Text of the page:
China has been looking to create a credit scoring system seen in many developed economies like the U.S. and the U.K.; initially asking 8 top companies to be involved, though they found it hard to form as companies were unwilling to share proprietary data with competitors; the PBoC is now tasked with having a industry wide system that does not favor giants like Alibaba and Tencent. Source.
While Alibaba’s Sesame Credit has increased access to loans in China the government recently told them to stop a national rollout of the program; John Gapper from the FT writes that there are three main issues behind social credit scores in China; technology companies have a more liberal attitude than banks when it comes to data; social credit scores seem to promote spending and more credit where as a traditional FICO score rewards a user for self control; the scores are proprietary to the companies who created them like Alibaba did with Sesame Credit. Source.
In this conversation, Max Friedrich of ARK Invest, Will and Lex break down Ant Group’s highly anticipated IPO.
Ant, a spinout from Alibaba and the parent of Alipay, one of China’s leading payments companies, filed papers to IPO in Shanghai and Hong Kong.
Max, Will and Lex dig into Ant’s business, from the origins to today, discuss growth opportunities and potential headwinds and explore the multi-faceted relationships between Ant and other big tech companies and national governments.
We cannot understate how impressive Ant Financial has become, connecting 700 million people and 80 million merchants in China, with payments, savings, wealth management and insurance products integrated in one package. The company also highlights the likely road for traditional banks — as underlying risk capital, without much technology or client management.
This week, we look at:
China’s Five Year Plan, the industrial logic of the system, and its ramifications for blockchain and fintech in the country
The regulatory challenges faced by Chinese tech companies, including the resignation of Ant Group’s CEO and the anti-competition fines for Tencent
The growth path of the e-CNY digital currency, as well as Beijing’s enterprise blockchain powering the city infrastructure and governance
Footnote: Stripe worth $95 billion, closing $600 million investment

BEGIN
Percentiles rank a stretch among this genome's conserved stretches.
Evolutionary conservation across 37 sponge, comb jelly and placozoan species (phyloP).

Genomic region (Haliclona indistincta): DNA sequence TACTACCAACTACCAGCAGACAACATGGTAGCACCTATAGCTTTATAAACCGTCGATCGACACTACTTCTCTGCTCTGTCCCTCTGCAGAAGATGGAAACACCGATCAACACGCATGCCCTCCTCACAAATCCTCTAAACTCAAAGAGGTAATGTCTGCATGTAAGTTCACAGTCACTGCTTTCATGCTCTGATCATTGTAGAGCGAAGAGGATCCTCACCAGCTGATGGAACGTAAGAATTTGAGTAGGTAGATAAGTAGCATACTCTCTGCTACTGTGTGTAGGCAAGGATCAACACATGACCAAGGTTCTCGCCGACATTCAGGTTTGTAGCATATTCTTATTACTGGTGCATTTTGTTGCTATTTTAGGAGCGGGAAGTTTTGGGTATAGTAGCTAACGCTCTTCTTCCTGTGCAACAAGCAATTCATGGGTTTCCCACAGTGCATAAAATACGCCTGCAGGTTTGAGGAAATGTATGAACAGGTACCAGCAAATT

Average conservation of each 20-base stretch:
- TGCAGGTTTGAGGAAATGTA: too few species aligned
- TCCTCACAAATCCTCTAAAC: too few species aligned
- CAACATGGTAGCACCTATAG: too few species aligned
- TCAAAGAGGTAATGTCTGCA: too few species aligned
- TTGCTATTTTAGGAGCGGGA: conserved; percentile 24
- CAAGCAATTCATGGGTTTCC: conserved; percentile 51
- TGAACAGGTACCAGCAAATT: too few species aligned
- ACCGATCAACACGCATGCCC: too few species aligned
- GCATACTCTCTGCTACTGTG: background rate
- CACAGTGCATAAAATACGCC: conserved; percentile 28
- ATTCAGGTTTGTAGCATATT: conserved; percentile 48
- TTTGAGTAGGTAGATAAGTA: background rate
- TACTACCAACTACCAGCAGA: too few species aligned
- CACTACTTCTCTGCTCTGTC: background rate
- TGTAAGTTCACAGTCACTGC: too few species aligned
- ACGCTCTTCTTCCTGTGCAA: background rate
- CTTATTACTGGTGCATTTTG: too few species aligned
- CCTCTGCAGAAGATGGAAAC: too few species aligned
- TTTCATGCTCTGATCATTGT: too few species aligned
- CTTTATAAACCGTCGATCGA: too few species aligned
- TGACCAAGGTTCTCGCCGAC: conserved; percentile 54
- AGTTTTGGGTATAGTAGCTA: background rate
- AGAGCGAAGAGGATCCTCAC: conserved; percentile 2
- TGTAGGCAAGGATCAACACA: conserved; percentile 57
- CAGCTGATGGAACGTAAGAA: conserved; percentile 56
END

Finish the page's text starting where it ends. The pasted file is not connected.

The fund, which was set up as storage for excess cash from online spending, has now reached $165.6 billion in assets under management; this now exceeds the amount of JP Morgan's largest money market fund which is $150 billion; since the fund is so big it allows Ant Financial, Alibaba affiliate, to negotiate better rates with banks for capital; while many believe the likes of Google and Facebook could enter the market they have yet to do so. Source
Tencent and Alibaba have built firms that enable them to write significant checks and have crowded out private equity and venture capital firms; SoftBank is the only other regional player on a similar level; they are not always driven by returns like traditional investors and this allows them to define success differently; some private equity firms are beginning to wonder if they are beginning to abuse their power; if a company receives investment from one of these giants they are also not held to the same pressures of a traditional investor like going public; these giants are helping to push innovation across the region and globe, but many are starting to ask at what cost. Source.
The main driver of today's entry is the news -- which has largely percolated -- that ConsenSys acquired Quorum from J.P. Morgan, as well as received an investment from the bank in the company. There is a lot of jargon in the blockchain industry, and I want to try to pull this news apart to explain why it is interesting both to incumbent financial services players, as well as meaningful to the developing decentralized finance industry.
Alibaba spin-off Ant Financial and non profit online lender QCash won the second annual FT fintech awards; they were selected from a group of over 200 companies in the fintech space and the winners were announced at the FT Banking Summit; both companies were rewarded for innovation and providing increased access to financial services. Source.
This week, we cover these ideas:
Klarna’s $640 million raise and its $45 billion valuation, and how its business model arbitrages the payments revenue pool to build a lending business
Pinduoduo’s growth path to a $150B marketcap, and the links between shopping, media, and financial mechanisms that help it compete with Alibaba
A comparison of approaches to growth and economics
Implications for crypto assets for capturing “the real economy”
Klarna is raising $640 million on a $45 billion private valuation, with over $1 billion in net operating income. The buy-now-pay-later company has over 90 million active customers and 250,000 merchants. It was founded in Sweden in 2005.
On the other side of the ocean, Chinese ecommerce company Pinduoduo is beating Alibaba with 820 million active buyers, generates over $3 billion in revenue per quarter, connects buyers to 12 million farmers, and has a market capitalization of $150 billion. It was founded in China in 2015.